It’s crunch time for high school seniors as many college application deadlines loom. College admission and scholarship application essay prompts might make you feel like a contestant in some nightmarish pageant. “In 500 words or less, describe yourself, your future goals, and your plans to make the world a better place.” Why do college admissions departments and scholarship foundations
even require an essay? After all, they have your grades, test scores, and
letters of recommendation from teachers. Why make it more complicated?
While working for several years as an admissions officer in the Honors College at the University of Florida, I recognized that students' grades and standardized test scores do not always tell the whole story. Admissions officers want a balanced picture of you. The essay is the only personal part of your application, and your opportunity to create a compelling case for why you’re a great candidate for that school.
Consider these 5 tips before you put pen to paper (or fingers to keyboard) to create an essay that makes a great first impression.
- Remember your reader. Neither friend nor foe, admissions officers and scholarship coordinators would like to get to know you better, but they have little time to muddle through convoluted writing. They must read hundreds, or even thousands of essays. Many applicants will have high GPA’s and SAT scores, volunteer in a local organization, or be the president of a club or captain of a sports team. Admissions officers are looking for something, anything, to distinguish your essay from the pile. You need to grab your reader’s attention and hold it. How do you do this?
- Write what only YOU can write. Your essay should sound like
you. If it were read aloud among thousands, your best friend or mom could
say, “That’s Joe’s essay!” Admissions and scholarship officers recognize
that grades and scores do not tell the whole story. Your essay should not
be merely a writing sample or laundry list of your achievements, but a small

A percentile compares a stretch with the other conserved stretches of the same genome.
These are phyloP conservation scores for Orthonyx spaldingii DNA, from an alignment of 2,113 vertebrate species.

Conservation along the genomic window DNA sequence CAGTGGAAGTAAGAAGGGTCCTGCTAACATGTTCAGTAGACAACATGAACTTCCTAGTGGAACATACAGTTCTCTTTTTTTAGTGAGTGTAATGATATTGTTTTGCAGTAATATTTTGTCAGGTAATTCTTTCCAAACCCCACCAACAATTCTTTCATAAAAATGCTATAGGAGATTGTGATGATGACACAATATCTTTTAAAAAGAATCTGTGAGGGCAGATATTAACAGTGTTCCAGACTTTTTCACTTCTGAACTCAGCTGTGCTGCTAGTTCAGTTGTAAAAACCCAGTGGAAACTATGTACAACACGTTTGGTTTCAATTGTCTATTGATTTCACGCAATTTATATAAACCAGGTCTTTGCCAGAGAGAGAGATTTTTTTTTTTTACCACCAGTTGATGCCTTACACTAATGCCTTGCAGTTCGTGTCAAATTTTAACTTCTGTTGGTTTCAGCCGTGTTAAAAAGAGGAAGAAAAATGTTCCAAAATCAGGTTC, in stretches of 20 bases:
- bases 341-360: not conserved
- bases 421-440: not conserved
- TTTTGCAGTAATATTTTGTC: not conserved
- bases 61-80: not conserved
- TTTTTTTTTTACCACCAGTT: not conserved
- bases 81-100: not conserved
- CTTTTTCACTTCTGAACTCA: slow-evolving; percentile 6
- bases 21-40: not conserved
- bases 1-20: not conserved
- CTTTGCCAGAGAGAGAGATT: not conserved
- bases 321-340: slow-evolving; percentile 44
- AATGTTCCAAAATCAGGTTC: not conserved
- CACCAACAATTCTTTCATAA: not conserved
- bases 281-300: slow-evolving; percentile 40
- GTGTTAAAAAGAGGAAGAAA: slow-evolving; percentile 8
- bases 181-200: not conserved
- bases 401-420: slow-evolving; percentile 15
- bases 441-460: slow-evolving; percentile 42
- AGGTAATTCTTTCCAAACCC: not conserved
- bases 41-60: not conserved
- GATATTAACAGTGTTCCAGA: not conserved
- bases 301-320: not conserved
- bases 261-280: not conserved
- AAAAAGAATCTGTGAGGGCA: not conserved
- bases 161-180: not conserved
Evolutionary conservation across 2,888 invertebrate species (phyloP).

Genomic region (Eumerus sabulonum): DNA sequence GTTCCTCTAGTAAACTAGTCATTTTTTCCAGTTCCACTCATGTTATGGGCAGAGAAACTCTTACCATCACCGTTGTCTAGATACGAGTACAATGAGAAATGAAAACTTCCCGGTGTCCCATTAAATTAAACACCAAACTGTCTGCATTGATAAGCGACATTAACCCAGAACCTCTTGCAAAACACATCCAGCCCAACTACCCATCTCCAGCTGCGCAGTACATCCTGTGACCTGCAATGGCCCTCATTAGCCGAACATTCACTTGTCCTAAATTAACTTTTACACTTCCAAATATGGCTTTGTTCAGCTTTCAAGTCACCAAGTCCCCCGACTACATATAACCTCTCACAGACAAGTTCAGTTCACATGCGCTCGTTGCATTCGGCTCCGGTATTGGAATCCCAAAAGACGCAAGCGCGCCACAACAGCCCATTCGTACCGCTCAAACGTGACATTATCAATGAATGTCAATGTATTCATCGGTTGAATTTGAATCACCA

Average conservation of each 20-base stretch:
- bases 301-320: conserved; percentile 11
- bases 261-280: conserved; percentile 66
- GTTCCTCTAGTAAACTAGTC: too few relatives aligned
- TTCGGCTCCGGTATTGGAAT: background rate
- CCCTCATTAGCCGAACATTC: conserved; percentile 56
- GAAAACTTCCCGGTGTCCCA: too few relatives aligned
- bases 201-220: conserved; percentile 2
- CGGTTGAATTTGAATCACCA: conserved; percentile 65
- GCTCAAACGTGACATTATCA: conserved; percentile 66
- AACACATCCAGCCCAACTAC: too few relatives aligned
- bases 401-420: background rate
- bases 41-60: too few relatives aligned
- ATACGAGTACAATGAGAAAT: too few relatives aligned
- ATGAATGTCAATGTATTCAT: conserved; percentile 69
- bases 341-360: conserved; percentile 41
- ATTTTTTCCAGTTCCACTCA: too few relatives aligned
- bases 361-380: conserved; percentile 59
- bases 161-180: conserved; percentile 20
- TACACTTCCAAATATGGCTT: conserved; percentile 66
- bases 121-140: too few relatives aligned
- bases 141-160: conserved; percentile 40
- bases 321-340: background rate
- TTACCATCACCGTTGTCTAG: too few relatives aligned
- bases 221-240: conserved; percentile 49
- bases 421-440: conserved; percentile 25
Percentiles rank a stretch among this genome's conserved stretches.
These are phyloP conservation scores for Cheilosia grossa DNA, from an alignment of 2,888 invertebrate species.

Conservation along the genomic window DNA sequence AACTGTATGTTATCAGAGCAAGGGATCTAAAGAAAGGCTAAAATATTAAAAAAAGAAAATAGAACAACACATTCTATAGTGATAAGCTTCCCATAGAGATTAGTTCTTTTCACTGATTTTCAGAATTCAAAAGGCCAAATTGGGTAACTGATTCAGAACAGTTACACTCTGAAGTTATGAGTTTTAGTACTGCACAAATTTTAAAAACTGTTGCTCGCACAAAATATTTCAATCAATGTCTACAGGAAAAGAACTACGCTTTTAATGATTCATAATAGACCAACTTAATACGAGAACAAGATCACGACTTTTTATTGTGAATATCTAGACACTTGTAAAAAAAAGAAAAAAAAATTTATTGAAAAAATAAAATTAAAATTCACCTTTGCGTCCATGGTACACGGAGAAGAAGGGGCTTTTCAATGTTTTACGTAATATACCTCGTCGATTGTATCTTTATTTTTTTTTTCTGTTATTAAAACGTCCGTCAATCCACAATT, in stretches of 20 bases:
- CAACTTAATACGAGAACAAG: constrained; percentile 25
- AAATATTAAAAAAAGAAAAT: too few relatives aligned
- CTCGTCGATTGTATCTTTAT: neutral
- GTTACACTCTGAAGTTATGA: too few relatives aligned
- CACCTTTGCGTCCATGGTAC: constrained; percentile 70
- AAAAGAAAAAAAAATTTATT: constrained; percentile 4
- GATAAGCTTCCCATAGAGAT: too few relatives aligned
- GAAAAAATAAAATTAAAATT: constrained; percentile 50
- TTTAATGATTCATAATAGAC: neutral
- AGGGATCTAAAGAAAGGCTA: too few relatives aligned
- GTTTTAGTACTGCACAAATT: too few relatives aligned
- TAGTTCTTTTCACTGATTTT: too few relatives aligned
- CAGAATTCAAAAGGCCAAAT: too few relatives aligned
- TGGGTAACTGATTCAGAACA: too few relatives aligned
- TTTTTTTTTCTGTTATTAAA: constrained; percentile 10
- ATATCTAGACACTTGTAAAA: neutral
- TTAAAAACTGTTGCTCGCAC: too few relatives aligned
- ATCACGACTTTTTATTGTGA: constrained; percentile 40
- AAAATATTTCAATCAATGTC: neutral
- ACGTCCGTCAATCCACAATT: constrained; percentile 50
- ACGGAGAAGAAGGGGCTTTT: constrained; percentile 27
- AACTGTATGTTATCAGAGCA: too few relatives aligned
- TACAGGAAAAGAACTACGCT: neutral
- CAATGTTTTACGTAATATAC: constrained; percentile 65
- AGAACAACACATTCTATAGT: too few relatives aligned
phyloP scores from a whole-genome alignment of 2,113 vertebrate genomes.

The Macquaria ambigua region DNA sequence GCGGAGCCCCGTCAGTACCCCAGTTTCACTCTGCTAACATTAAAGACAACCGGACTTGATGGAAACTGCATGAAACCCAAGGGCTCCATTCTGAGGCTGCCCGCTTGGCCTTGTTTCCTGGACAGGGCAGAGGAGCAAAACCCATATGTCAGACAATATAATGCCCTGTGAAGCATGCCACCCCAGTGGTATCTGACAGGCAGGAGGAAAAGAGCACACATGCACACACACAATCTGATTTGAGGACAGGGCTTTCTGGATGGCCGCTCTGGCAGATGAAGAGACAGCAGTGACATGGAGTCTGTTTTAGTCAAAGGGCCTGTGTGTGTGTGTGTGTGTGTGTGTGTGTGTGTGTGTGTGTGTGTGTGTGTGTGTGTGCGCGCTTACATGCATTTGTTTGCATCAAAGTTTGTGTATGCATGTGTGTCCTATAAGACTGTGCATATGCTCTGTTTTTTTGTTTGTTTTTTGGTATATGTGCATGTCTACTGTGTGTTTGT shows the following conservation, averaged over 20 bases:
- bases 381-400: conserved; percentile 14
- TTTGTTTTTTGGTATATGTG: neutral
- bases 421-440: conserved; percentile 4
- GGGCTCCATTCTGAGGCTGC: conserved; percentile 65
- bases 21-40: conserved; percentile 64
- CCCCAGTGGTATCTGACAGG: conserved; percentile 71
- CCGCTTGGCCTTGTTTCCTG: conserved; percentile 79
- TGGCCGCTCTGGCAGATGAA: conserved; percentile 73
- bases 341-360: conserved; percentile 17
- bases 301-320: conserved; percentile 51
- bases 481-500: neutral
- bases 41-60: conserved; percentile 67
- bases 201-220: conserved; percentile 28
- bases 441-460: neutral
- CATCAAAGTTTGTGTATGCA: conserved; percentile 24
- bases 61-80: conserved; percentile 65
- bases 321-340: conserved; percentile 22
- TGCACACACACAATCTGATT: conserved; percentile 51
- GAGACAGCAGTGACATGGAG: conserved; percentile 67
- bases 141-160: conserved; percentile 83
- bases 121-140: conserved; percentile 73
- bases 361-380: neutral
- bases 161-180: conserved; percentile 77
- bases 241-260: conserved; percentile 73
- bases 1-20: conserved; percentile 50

slice of YOU. How do you accomplish this?
- Show, don't tell. Be specific, using vivid details to paint a picture for the reader. Instead of writing, “I led my soccer team to a state championship,” describe the winning game, including the sights, sounds, and sweat. Avoid passive verbs like “I am,” or “I was” and use powerful, active language to convey your ideas.
- Start strong. Write an intriguing first line. Dive right in to the heart of your story. So many students I work with as an editor and essay coach wait until the middle of their essay to get to the heart beat, the fire, the riveting moment. Don’t make that mistake! Create a captivating first line or two to hook your reader's interest, and then follow up in the body with a compelling story.
- Use a fresh set of eyes. Ask a friend, parent, guidance counselor, boss, someone else to read your essay before submitting it, and not only to check for the usual suspects like spelling and punctuation errors. Ask, “Does this sound like me? Is it interesting?”
For more great writing tips, and sample essays check out my site at www.essaylady.com. I have edited essays for students who gained undergraduate admission to Duke, Cornell, Stetson, the University of Florida, Florida State University, Princeton, Harvard, Georgia Tech and many, many others. I’m dedicated to making the world a better place, one essay at a time!